SAN DIEGO -- Consumers who participated in a fresh-meals conference said they would put simplicity and convenience at the top of the menu.
They were part of a focus group convened recently at Homer '99, an event sponsored here by the Institute for International Research, New York. The participants also gave short shrift to national brands when it comes to fresh, prepared entrees sold in the supermarket, and indicated they categorize takeout food by type such as Italian, Chinese or American.
The group of nine San Diego-area residents formed the centerpiece of a seminar led by Bill Lozito, president of Strategic Marketing Resources, Minneapolis, and Diane Prange, SMR's executive vice president.
While they seemed somewhat unfamiliar with the refrigerated, prepared foods that they were asked about, the participants indicated that the easier it is for them to make a choice, the better.
"Keep it simple, and make it easy to purchase," was the resounding message that came out of the consumer group, said Lozito.
"Don't complicate things with names like 'home-meal replacement' and 'meals solutions'; it's takeout food. That's it," one consumer in the group said, and the others concurred.
Lozito and Prange said they set out to learn from the focus group how consumers talk about fresh meals, what words they use among themselves to describe it, and what their perceptions are when it comes to national brands vs. unbranded items or store-branded products. In so doing, they found out the group wasn't very familiar with chilled, prepacked entrees, that they'd rather buy their takeout food hot, and, above all, that they want the purchase to be quick and uncomplicated.
For the purpose of the seminar, Lozito defined fresh meals as "food eaten at home, but prepared and purchased elsewhere." In this particular seminar, the focus was on packaged, chilled, fresh-prepared entrees and/or whole meals, he said.
"We went to 11 supermarkets in the San Diego area and picked up representative examples and put them all on the table, 20 to 25 of them. Some of them were store brands and some national or regional brands," Lozito said.
The group of products included such labels as Huxtable's Kitchen, Classic Cuisine -- Cooking Made Easy (from Tyson), Ralph's Private Selection (from Ralphs Grocery Co.), and several from Trader Joe's, such as Trader Jose and Trader Giotto.
"We asked the consumers to organize them in a way that was meaningful to them and they arranged them by type of food. For example, Chinese and Italian," said Lozito.
They could have sorted them by size, or brand or package type, but it's significant that they chose ethnicity as a way to categorize the items, Lozito added.
"What this tells us is they think about having a certain type of food -- Italian, Chinese, American or Italian -- when they think of taking prepared food home to eat. Probably that's because it's the way they would buy it from a restaurant."
The group didn't put a lot of importance on brands and didn't see much difference between national brands and store brands, but, between the two, they did show a slight preference for the store brand, he said.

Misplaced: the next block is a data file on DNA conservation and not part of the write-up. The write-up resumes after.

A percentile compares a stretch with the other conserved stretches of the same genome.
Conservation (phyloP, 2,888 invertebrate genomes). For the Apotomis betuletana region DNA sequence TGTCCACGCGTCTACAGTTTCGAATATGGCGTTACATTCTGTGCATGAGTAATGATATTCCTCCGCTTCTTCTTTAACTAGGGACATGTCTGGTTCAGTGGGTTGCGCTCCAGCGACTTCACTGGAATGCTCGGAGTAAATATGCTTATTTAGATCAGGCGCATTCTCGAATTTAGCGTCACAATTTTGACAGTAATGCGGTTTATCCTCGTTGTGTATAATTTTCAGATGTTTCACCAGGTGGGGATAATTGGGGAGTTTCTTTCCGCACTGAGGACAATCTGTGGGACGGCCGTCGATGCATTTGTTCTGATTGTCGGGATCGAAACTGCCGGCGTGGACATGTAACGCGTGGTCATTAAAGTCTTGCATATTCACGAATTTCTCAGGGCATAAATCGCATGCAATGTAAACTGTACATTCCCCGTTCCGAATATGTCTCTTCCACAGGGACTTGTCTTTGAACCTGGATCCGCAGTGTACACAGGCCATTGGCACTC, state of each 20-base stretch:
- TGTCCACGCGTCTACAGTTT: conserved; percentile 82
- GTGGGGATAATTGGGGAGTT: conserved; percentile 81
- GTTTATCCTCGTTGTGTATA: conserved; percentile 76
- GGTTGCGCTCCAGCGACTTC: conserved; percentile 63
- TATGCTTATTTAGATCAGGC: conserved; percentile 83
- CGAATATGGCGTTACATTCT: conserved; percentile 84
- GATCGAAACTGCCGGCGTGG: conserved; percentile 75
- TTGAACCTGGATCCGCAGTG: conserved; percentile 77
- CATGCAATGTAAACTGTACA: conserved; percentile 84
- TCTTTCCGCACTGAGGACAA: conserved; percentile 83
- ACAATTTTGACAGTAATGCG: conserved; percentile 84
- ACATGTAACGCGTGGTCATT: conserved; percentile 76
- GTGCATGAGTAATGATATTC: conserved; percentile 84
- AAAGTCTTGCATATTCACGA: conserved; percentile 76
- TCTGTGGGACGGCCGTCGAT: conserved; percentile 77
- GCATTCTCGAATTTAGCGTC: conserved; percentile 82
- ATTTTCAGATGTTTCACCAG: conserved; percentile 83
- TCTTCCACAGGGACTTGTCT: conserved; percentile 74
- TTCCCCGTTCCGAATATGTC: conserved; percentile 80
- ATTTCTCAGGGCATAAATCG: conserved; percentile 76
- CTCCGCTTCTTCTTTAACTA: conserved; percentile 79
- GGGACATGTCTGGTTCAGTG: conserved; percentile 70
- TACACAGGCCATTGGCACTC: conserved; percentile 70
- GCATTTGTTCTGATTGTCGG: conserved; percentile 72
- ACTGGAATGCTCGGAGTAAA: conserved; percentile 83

"That wasn't so much a positive difference," but just that it would put more responsibility on the store if there were something wrong with the product. They felt they could get a potential problem resolved quicker if it were a store brand, not a national brand, Lozito said.
When asked whether it was important that rotisserie chickens be a national brand, the group said no. What mattered most to them was how the chickens looked in the store, and they said they wanted them hot.
Indeed, ironically, the participants showed little familiarity with the refrigerated products put before them and said they would prefer to buy their takeout food hot. Refrigerated or frozen foods just don't seem as fresh, they said.
"Much of this may be a question of convenience," Lozito said. They don't even want the minimal involvement of heating their food, he added.
"If I buy it ready-made, I want to be able to set it on the table and have it ready to eat," one participant said.
"Typically, these consumers are buying fresh meals for dinner, for their family, after work. They don't want something to have to think about or something that causes them anymore trouble than absolutely necessary," said Lozito.
Most also said they don't want to spend more than a 20-minute round trip to pick up such food.
To find out what this group called "food eaten at home but prepared elsewhere," Lozito and Prange asked the participants how they would address the subject with their family members if they were thinking about bringing dinner in.
"Takeout, pick-up, food-to-go" or "Let's get Chinese or ..." were the terms most often used. With that information, Lozito had this advice for supermarket operators:
"Don't complicate what you call it [fresh, prepared foods to take out] or how you market it. It's takeout food. Consumers want to buy it, take it home and eat it."
He warned, however, that some of the information gleaned from the focus group here could be market specific. In that regard, he suggested that supermarkets conduct micro-market research of their own, using techniques similar to those he and Prange used with the focus group here.
Strategic Marketing Resources is a consulting, marketing and product-development firm that works primarily with manufacturers and supermarkets.